The HMD device 104 may also be configured to expose one or more user controls 530 that enable selection of real-world objects 535 to be viewed in a mixed reality environment. For example, the control unit 530 may facilitate the user 102 to select the monitor as a real-world object that will be masked and still be visible in a mixed reality environment. Various selection methodologies may be utilized, such as when the user views the real world (i.e., the projected line of sight vector from the viewing position intersects the object) and then interacts with the control or interface to indicate his or her selection. The control unit may include an interface that enables the use of user voice commands or natural language commands, gestures, and so forth, as well as buttons (which may be physical or may be virtual), interactive menus. An alternative selection methodology includes presenting the detected real-world objects in a list, a menu, or other suitable form, with the HMD device displaying the masking and visibility in the displayed mixed reality environment to the list, menu, It can also be selected from the form.

FIG. 7 illustrates an exemplary surface reconstruction data pipeline 700 for acquiring surface reconstruction data for an object in a real-world environment. It is emphasized that the disclosed techniques are illustrative and that other techniques and methodologies may be utilized in accordance with the requirements of a particular embodiment. The raw depth sensor data 702 is input to the 3D (three dimensional) pose estimation of the sensor (block 704). Sensor pose tracking can be achieved, for example, using an iterative closest point (ICP) alignment between the expected surface and current sensor measurements. Each depth measurement of the sensor may be integrated into a volumetric representation using, for example, a surface that is encoded as a signed distance field (SDF) (block 706). Using the loop, the SDF is ray-cast into the estimated frame (block 708) to provide a dense surface prediction in which the depth map is aligned. Thus, when the user 102 is looking around the virtual world, the surface reconstruction data associated with the real-world environment 200 (FIG. 2) may be collected and analyzed to determine the head position and orientation of the user in the environment have.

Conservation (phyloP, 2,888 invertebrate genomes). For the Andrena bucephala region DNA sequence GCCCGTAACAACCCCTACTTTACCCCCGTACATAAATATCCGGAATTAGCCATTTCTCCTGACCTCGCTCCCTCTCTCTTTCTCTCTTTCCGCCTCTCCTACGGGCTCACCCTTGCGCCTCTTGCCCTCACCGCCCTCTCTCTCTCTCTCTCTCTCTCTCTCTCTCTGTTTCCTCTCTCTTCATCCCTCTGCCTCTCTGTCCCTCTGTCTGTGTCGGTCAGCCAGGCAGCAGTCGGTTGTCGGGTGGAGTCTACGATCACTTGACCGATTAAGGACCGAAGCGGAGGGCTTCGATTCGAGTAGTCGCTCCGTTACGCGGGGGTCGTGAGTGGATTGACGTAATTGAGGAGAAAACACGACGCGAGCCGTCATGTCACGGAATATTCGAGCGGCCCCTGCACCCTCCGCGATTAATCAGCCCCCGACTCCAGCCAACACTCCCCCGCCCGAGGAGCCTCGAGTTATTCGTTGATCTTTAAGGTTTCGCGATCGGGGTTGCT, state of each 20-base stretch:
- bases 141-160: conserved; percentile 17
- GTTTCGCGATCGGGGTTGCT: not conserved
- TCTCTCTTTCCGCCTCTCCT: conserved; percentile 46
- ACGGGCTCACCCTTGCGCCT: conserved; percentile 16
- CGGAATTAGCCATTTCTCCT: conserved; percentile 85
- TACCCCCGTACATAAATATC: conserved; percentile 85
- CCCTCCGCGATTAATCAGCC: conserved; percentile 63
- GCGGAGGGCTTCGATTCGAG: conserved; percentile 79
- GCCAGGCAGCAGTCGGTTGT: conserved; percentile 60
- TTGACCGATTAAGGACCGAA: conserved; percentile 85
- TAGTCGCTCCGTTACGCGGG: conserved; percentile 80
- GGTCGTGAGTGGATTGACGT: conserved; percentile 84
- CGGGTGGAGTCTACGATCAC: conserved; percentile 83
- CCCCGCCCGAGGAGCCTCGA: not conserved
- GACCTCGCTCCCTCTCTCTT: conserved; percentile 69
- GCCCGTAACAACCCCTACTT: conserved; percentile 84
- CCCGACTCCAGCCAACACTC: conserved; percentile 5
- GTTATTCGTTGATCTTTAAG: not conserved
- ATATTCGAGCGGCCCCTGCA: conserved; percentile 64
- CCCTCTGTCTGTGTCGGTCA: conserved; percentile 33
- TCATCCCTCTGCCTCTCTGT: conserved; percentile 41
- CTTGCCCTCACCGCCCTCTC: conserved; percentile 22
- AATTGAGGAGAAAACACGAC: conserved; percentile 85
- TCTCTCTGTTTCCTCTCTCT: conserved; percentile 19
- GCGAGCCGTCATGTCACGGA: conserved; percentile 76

8, 9, and 10 are flow charts of an exemplary method that may be performed using the HMD device 104. FIG. Unless explicitly stated, the methods or steps illustrated in the flow charts and described in the accompanying text are not limited to any particular order or sequence. It should also be noted that not all methods or steps may be performed according to the requirements of this embodiment in a given embodiment, and some methods or steps may be utilized as options have.

The method 800 shown in FIG. 8 may be performed by an HMD device that supports rendering of a mixed reality environment. At step 805, sensor data describing one or more real-world objects or otherwise associated with one or more real-world objects is obtained in a physical environment adjacent to a user of the HMD device. The sensor data may include depth data using, for example, a depth sensor incorporated in the HMD device, or may be obtained from an external sensor or source. Depth-of-stereo imaging analysis may also be used to generate depth data. In step 810, the sensor data is used to reconstruct the geometry of the real-world object using, for example, surface reconstruction.

In step 815, using the reconstructed geometry, the real-world region is masked to be included in the mixed reality environment, and the real-world masked region is displayed together with the virtual reality environment in step 820. [ In step 825, a reconstructed geometry of the physical environment is created to perform head tracking to determine the current field of view. In step 830, the display in the mixed reality environment is typically dynamically refreshed as the user's view changes, for example, by changing the head pose, or by moving through the physical environment.